Ann Pettifor and Georgia Lee were honoured to organise the visit to London last week of the Minister of Women’s Affairs in the Afghan Government, Dr Husn Banu Ghazanfar.
The Hon. Minister was in London to brief the media, British Government Ministers and Shadow Cabinet members of the achievements of her Ministry for Women’s Affairs in Kabul, and of the Ministry’s priorities and challenges. Dr. Ghazanfar is proud of the 37% increase in girls attending school since her Ministry was formed in 2001, and of the 25% ratio of women in the Afghan Parliament – higher than in Britain, where women make up 22% of the UK Parliament.
The Minister gave a series of media interviews; had meetings with British Government Ministers, as well as members of the Shadow Cabinet, and made presentations to a range of think-tanks, including Chatham House and Queen Elizabeth House in Oxford.
Homa Khaleeli of the Guardian drew on Minister Ghazanfar’s statements in her comprehensive article ‘Afghan women fear for the future’ published on Friday 4th February.
“Deniz Kandiyoti of the School of Oriental and African Studies’ gender studies department disputes these claims that the culture is to blame. “These people have been tossed to the wind and displaced, the old society has been eroded. Girls being given away to pay for opium debts, that’s hardly traditional. Now it is the people with the guns, the money, and the drugs runners who have power,” she says.
Today, according to Salbi, who has testified before the US senate, there is little appetite among US politicians for protecting women in the region, despite support from the US secretary of state, Hillary Clinton. Instead, she says: “There is a clear, clear opinion that women’s rights were a) not that relevant and b) irreconcilable with peace in Afghanistan.”
Samira Hamidi, director of the Afghan Women’s Network – an umbrella organisation for more than 600 women’s rights groups and NGOs – has also noticed this increasing lack of interest and fears that once the troops pull out, the west will turn its eyes away from Afghanistan, even though “the insurgents still kill children, they still put poison in the food of school girls, they throw acid in the face of school girls, they burn schools. They still exist.”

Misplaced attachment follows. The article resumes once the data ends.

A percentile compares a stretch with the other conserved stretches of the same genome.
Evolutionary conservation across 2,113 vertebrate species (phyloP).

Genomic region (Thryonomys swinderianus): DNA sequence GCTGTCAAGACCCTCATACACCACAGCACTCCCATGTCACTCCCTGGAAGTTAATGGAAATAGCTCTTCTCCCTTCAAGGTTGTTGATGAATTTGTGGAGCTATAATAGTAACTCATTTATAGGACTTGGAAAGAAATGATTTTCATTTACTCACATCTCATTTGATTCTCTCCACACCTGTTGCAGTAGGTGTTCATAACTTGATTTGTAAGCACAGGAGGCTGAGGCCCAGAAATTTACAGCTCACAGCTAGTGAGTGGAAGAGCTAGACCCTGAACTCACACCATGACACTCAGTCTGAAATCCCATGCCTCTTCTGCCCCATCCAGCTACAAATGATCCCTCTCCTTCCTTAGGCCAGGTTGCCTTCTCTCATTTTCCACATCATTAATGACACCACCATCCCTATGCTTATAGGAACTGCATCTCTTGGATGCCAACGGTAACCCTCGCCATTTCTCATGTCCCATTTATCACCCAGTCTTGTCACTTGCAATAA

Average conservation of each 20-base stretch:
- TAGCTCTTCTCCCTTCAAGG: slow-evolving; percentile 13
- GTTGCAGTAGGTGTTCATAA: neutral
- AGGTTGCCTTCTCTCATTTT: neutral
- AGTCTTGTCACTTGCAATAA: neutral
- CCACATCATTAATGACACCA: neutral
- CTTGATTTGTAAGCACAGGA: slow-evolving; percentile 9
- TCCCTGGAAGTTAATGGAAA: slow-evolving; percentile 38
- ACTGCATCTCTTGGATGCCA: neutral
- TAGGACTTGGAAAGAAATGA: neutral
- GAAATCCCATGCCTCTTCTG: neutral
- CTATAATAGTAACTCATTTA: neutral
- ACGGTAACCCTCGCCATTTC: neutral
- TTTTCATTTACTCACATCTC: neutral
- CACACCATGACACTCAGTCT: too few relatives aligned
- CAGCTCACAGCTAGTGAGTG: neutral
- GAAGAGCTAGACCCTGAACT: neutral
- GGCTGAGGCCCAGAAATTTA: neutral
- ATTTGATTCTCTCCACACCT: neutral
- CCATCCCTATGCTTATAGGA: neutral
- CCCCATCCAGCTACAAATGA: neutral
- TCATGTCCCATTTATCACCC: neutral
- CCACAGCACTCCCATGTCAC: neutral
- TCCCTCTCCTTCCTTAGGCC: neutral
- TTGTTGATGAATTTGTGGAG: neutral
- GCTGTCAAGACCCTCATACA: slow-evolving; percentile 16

“Something most American male politicians have said – 90% of them – is that it’s just their culture and we can’t do anything about it,” adds Salbi.
Few would argue that improvements have been made in women’s rights in the last decade. On a recent visit to the UK, Hussan Ghazanfar, Afghanistan’s minister for women’s affairs, outlined the progress made: 57% of women and girls now go to school, and 24% of health sector workers and 10% of the judiciary are female.
Yet activists say improvements are patchy and far from ideal – with healthcare, social care and freedom unavailable to many poverty-stricken rural women, many already living in Taliban-controlled areas. Even Ghazanfar admits: “Life is different in the countryside – the literacy level is different, traditional customs are stronger, and women have no financial or economic freedom there.”
Hamidi says most women she speaks to “are tired of war and killing”, and fearful of the future. “If the situation goes bad again the women here have nowhere to go.”